And while no one can guarantee that they won’t get cancer, there are steps that people can take to dramatically reduce their chances of ever contracting a cancerous disease. And not only is making better life choices simply the common-sense route to take, but the American Cancer Society, the Union for International Cancer Control, and the International Agency for Research on Cancer are all getting behind the message that life choices play a significant role in one’s odds of contracting (or not contracting) cancer.
“Tobacco is the leading cause of preventable cancer death, according to the atlas. In 2017, smoking claimed 2.3 million lives worldwide, 24% of all cancer deaths…”
Quoting the U.S. News article cited earlier, “Tobacco is the leading cause of preventable cancer death, according to the atlas. In 2017, smoking claimed 2.3 million lives worldwide, 24% of all cancer deaths. Alcohol, meanwhile, is linked to 4.2% of cancer deaths worldwide, with significant country-to-country rate differences.”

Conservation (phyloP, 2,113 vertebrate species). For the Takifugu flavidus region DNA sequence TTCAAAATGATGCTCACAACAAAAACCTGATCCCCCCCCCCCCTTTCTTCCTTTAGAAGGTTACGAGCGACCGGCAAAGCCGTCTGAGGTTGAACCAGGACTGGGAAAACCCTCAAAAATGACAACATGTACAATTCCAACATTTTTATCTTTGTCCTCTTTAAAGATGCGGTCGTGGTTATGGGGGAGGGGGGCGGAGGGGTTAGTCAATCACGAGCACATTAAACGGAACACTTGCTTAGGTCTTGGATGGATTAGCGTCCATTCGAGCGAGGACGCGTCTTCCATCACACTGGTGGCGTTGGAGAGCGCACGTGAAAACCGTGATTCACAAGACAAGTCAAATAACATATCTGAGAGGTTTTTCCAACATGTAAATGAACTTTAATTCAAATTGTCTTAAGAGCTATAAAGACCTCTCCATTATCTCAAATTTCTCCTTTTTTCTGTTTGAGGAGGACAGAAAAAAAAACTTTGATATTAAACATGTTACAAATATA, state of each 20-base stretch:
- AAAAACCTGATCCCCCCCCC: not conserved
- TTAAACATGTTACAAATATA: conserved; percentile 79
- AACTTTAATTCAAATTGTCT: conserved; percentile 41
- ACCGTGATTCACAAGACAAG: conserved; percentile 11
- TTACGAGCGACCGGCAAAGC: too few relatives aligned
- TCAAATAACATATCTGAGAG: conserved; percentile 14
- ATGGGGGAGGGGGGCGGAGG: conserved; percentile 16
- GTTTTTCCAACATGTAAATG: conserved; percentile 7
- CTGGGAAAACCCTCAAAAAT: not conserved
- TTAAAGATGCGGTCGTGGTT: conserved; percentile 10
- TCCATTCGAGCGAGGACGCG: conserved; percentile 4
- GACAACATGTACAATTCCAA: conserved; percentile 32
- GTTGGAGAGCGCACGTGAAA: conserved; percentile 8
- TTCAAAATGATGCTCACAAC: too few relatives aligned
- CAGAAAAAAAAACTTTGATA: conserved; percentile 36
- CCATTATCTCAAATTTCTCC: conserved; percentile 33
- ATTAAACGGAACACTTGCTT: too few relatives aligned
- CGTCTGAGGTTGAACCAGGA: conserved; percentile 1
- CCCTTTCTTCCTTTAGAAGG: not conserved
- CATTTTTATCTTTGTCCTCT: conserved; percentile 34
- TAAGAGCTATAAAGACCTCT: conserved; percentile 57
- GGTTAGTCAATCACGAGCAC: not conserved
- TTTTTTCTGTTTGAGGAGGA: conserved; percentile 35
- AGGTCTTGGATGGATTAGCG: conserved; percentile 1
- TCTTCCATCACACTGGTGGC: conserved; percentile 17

And from the National Institute on Drug Abuse, “People with addiction often have one or more associated health issues, which could include lung or heart disease, stroke, cancer, or mental health conditions. Imaging scans, chest X-rays, and blood tests can show the damaging effects of long term drug use throughout the body.”